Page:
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King Vulture Gallery

Available as Framed Photos, Photos, Wall Art and Gift Items

Choose from 57 pictures in our King Vulture collection for your Wall Art or Photo Gift. Popular choices include Framed Photos, Canvas Prints, Posters and Jigsaw Puzzles. All professionally made for quick delivery.


Bribri Indian Shaman & Conical House, Costa Rica Featured King Vulture Print

Bribri Indian Shaman & Conical House, Costa Rica

The Head Shaman of the Bribri People of the Talamanca Province, Costa Rica - pictured in front of the Conical House. The Bribri spiritual practice is centred on the conical house. These structures can be found in many Amazonian groups belonging to the Macro-chibchan language family. The conical house is a symbolic representation of the universe. It is supported by eight pilars symbolizing the animals that helped Sibu construct the Universe. The house has four levels representing the four levels of the world, being the ground level the plane we inhabit. On the second level dwell the spirits of plants and animals, and the owners of the rivers, this is where Sibu's helpers live. On the third level of the universe live the spirits who cause disease and suffering and descend periodically to cause grief on earth. The final and highest level of the conical house is where Sibu, accompanied by his helper the king of vultures lives. In this same level live the most malignant spirits as well. The Bribri explanation for this is that Sibu keeps them enclosed there, like a warden keeps the inmates in a prison. There are also three other levels beneath the world we inhabit. One of them is the place where Bribri souls go after death. Date: circa 1910s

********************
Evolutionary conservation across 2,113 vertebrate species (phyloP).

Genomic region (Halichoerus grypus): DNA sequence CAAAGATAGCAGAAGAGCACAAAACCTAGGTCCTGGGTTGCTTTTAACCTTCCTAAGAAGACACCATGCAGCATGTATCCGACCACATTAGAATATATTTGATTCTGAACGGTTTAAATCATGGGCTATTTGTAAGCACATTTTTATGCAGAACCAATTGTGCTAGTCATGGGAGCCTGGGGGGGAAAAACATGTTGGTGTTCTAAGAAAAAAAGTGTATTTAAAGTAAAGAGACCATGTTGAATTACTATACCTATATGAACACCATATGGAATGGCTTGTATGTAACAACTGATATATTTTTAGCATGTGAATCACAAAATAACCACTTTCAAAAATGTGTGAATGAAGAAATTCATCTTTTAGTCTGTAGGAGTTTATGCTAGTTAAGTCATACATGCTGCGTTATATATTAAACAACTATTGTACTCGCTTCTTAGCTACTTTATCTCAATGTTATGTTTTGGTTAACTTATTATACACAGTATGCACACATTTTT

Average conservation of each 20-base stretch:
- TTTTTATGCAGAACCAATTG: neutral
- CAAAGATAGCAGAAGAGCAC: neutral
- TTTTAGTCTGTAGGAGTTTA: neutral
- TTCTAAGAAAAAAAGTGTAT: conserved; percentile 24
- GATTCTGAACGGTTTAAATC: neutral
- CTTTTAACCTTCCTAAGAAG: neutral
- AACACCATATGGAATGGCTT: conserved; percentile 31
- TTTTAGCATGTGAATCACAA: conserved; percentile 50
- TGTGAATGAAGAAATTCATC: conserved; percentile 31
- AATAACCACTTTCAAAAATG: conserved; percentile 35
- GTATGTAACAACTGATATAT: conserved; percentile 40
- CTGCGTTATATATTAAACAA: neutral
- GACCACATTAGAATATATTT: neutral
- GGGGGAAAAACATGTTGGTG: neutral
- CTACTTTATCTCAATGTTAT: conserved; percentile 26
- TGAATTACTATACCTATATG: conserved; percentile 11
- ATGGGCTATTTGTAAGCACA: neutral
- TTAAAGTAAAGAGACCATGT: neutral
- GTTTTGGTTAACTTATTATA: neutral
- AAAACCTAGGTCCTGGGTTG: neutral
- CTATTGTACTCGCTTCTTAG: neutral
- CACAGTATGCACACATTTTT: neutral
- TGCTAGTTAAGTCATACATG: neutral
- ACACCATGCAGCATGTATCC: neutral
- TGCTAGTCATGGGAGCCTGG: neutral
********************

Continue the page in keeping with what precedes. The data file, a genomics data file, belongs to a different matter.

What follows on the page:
© Mary Evans / Grenville Collins Postcard Collection

Ostracon: Ramesses II Suckled by a Goddess, c. 1279-1213 BC. Creator: Unknown Featured King Vulture Print

Ostracon: Ramesses II Suckled by a Goddess, c. 1279-1213 BC. Creator: Unknown

Ostracon: Ramesses II Suckled by a Goddess, c. 1279-1213 BC. Ostraca (singular, ostracon) are natural limestone flakes, common to the region of Thebes. The ancient Egyptians who lived there, particularly the artisans of the royal tombs, used them extensively as writing or drawing surfaces, both for practice and for instruction. Some are almost finished works of art; others are clearly sketches. Whether passing idle time or practicing their technique, these pieces provide a rare look at an ancient artist at work. This ostracon is decorated with a scene of the king suckled by a goddess. Although his body is that of an adult, the king (identified by the inscriptions as Ramesses II) appears child size. The goddess wears a long garment of vulture's wings--she could be any of a number of protective mother or sky goddesses

© Heritage Art/Heritage Images

The curtain box from the burial of queen Hetepheres, wife of king Sneferu and mother of Cheops Featured King Vulture Print

The curtain box from the burial of queen Hetepheres, wife of king Sneferu and mother of Cheops

The curtain box from the burial of queen Hetepheres, wife of king Sneferu and mother of Cheops. Against the gold background the name of the king is highlighted in white within the name-ring. To left and right the vulture-goddess Nekhbet and the cobra-goddess Wadjyt offer the shen-ring to the king. Country of Origin: Egypt. Culture: Ancient Egyptian. Date/Period: Old Kingdom, 4th Dynasty 2600-2500BC. Material/ Size: Wood gilded with gold copper, silver, faience and ebony 18.5 x 21.5 x 157.5 cm Credit Line: Werner Forman Archive/ Egyptian Museum, Cairo . Location: 39

© Werner Forman Archive / Heritage-Images